on Interpreting the Book Revelation

Craig Keener writes in his NIVAC commentary on the book of Revelation concerning its interpretation:

Another matter of interpretation is that some want to take everything in Revelation literally.  Whether one should attempt this approach depends in a sense on what one means by the term literally.   When Reformers like Luther talked about interpreting the Bible “literally,” they were using a technical designation (sensus literalis) that meant taking each part part of Scripture according to its “literary sense,” hence including attention to genre or literary type.  But they did not mean that we should down play figures of speech or symbols.  We should take literally historical narrative in the Bible, but Revelation belongs to a different genre, a mixture of prophetic and “apocalyptic” genres, both of which are full of symbols.  The Reformers did not demand that we interpret symbols as if they were not symbols, and this kind of literalism is actually at odds with what they meant (22).

Thanks to guys like John Anderson I am in the beginnings of beginning to understand more what is meant by viewing the Text of Scripture in a literary sense (genres and such) though I have more learning to do with regard to symbols and how to understand them and their role in understanding and interpreting certain parts of the Bible, like the book of Revelation.  I understand  not everything is to be taken or understood literally but instead, (where appropriate) literarially (sp?) and how that applies to understanding such as text as the book of Revelation.  I also assume as I get more into Keener’s commentary that he’ll explain these things and it’ll start to make better sense.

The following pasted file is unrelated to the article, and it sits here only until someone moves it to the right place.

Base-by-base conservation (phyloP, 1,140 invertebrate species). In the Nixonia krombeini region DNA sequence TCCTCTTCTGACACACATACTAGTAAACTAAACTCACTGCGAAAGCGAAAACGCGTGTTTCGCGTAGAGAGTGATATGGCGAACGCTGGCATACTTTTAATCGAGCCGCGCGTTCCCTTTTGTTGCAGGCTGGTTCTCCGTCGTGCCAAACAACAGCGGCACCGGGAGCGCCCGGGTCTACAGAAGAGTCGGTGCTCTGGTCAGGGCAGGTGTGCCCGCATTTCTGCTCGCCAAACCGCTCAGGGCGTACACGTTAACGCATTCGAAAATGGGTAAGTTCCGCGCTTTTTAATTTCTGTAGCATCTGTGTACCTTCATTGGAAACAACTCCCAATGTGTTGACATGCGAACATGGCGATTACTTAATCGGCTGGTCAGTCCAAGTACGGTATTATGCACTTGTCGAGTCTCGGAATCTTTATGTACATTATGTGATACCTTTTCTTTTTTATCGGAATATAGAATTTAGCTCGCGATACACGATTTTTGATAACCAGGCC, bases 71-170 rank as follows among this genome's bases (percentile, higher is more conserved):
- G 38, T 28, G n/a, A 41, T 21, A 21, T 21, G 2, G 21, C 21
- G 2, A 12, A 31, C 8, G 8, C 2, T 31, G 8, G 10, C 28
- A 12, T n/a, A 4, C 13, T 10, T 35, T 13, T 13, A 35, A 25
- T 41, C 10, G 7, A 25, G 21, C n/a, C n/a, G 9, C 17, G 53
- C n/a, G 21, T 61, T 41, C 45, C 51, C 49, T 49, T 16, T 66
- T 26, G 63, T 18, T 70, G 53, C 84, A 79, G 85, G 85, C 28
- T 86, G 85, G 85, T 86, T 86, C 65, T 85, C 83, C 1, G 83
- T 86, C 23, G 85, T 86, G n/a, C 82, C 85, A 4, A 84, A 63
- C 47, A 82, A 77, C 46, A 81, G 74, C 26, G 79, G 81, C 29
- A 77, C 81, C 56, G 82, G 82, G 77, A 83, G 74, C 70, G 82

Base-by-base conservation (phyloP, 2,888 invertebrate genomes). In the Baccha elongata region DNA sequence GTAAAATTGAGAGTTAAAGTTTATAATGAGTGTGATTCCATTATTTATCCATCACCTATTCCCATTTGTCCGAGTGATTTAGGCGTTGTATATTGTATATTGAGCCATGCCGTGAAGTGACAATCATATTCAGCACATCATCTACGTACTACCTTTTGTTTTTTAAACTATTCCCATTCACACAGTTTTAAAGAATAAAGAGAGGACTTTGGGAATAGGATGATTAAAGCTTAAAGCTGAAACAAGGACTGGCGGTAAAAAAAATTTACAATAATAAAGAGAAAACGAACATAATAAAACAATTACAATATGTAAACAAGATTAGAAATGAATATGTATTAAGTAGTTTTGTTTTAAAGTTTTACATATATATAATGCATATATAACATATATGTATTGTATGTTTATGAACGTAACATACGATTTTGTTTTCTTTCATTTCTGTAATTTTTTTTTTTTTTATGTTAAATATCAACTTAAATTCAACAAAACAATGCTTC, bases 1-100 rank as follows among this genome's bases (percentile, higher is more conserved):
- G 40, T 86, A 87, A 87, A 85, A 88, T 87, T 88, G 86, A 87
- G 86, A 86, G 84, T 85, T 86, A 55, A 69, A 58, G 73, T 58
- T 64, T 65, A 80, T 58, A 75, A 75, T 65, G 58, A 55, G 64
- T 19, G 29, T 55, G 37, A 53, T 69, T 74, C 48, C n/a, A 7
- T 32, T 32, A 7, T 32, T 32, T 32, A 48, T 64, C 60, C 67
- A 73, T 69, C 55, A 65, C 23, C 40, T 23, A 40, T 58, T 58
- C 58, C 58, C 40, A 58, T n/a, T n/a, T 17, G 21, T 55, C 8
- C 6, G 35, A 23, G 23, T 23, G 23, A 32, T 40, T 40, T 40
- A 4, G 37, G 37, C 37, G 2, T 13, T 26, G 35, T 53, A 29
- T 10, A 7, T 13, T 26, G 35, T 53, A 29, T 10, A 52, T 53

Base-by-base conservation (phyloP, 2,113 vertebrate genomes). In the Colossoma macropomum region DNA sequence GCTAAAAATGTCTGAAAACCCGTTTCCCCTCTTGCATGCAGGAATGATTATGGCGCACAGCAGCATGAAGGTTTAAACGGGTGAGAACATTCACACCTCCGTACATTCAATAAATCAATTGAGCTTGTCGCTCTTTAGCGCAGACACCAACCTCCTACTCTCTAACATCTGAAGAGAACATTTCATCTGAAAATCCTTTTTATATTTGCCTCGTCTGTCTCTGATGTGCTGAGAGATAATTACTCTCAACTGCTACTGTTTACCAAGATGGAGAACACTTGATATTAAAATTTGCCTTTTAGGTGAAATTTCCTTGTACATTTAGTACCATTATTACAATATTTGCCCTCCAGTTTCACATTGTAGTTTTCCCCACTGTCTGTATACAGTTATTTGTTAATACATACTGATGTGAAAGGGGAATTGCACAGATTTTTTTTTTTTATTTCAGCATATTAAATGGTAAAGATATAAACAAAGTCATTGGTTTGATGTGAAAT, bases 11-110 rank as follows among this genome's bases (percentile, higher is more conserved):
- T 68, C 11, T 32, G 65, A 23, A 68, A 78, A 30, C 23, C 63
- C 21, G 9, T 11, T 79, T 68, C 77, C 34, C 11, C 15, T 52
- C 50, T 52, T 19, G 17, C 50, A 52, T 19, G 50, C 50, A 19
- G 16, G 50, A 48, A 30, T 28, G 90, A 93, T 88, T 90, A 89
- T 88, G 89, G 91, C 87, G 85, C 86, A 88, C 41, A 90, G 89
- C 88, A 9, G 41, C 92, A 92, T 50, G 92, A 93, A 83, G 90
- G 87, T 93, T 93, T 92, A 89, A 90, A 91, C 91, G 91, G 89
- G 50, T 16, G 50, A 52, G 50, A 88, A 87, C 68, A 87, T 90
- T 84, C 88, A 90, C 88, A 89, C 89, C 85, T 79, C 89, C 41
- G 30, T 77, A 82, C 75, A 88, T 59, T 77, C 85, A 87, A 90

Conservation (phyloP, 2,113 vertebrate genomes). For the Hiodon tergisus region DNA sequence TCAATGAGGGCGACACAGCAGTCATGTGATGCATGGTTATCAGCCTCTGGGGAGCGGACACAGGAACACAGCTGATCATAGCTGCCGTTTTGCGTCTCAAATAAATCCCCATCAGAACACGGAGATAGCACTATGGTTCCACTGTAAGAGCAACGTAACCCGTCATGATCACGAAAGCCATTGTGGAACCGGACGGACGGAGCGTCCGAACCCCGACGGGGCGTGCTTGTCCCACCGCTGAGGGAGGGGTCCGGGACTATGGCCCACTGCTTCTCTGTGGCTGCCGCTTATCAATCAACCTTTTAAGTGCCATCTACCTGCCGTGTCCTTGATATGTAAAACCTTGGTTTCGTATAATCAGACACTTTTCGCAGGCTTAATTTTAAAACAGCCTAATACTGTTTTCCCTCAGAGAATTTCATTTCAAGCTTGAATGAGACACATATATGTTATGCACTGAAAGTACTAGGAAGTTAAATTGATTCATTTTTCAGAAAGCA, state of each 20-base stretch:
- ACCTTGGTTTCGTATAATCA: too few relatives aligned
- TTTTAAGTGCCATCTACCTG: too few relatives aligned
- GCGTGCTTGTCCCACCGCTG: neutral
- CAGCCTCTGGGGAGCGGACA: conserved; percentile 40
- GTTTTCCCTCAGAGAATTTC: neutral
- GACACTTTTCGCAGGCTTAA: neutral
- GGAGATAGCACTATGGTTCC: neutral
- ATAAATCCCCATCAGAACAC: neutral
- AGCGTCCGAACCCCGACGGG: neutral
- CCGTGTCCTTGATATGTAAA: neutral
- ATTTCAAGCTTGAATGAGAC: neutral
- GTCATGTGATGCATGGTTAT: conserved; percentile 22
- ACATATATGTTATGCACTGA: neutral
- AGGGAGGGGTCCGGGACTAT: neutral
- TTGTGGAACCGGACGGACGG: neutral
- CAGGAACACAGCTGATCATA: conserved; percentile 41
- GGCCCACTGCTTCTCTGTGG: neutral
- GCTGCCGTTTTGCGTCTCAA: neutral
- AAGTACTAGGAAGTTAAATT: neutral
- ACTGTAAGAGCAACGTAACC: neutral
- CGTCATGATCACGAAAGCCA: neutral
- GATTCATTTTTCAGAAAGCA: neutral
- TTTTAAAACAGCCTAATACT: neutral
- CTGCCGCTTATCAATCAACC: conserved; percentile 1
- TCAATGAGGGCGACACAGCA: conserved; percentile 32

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2 responses to “on Interpreting the Book Revelation

  1. Two points might be worth mentioning. First, there is a difference between having a literal hermeneutic in the sense that you understand that texts have literal meanings (even symbolic texts, see below)and a literalistic hermeneutic, in which one reads everything in a literal fashion. The latter is actually quite rare.
    A second point to consider is that a literary sense does not mean that you do not have a literal meaning. Knowing when you are dealing with a metaphor or symbol is only part of the task. You still have to seek out the literal meaning of the symbol. For example, if you go to a restaurant and you want to use the restroom, in order to avoid embarrassment, you will need to be able to identify the literal meaning of a male-shaped symbol or a female-shaped symbol placed on the doors!

  2. What Charles has said I would echo. Also, I don’t know that ANYONE actually interprets the Scriptures in a literalistic fashion all the time. How would one understand the dragon, the woman with the stars upon her head, etc? A literary reading is imperative just as a literal reading in the vein of the Reformers is (in my opinion). More often than not I hear folks throw out the notion of a “literal” reading of the Revelation because they believe this does injustice to the symbols and metaphors, but the metaphors and symbols are treated as metaphors and symbols. It is an attempt to allow the text to say what the text is actually saying and not simply to dismiss what seems outlandish for whatever reason. I’ve found the “literal” label to be a double edged sword — in the hand of two forms of fundamentalist-esque folk against those who are too “liberal” with the text and the other who are too “Tim LaHaye” with the text (for lack of a better label) :-).

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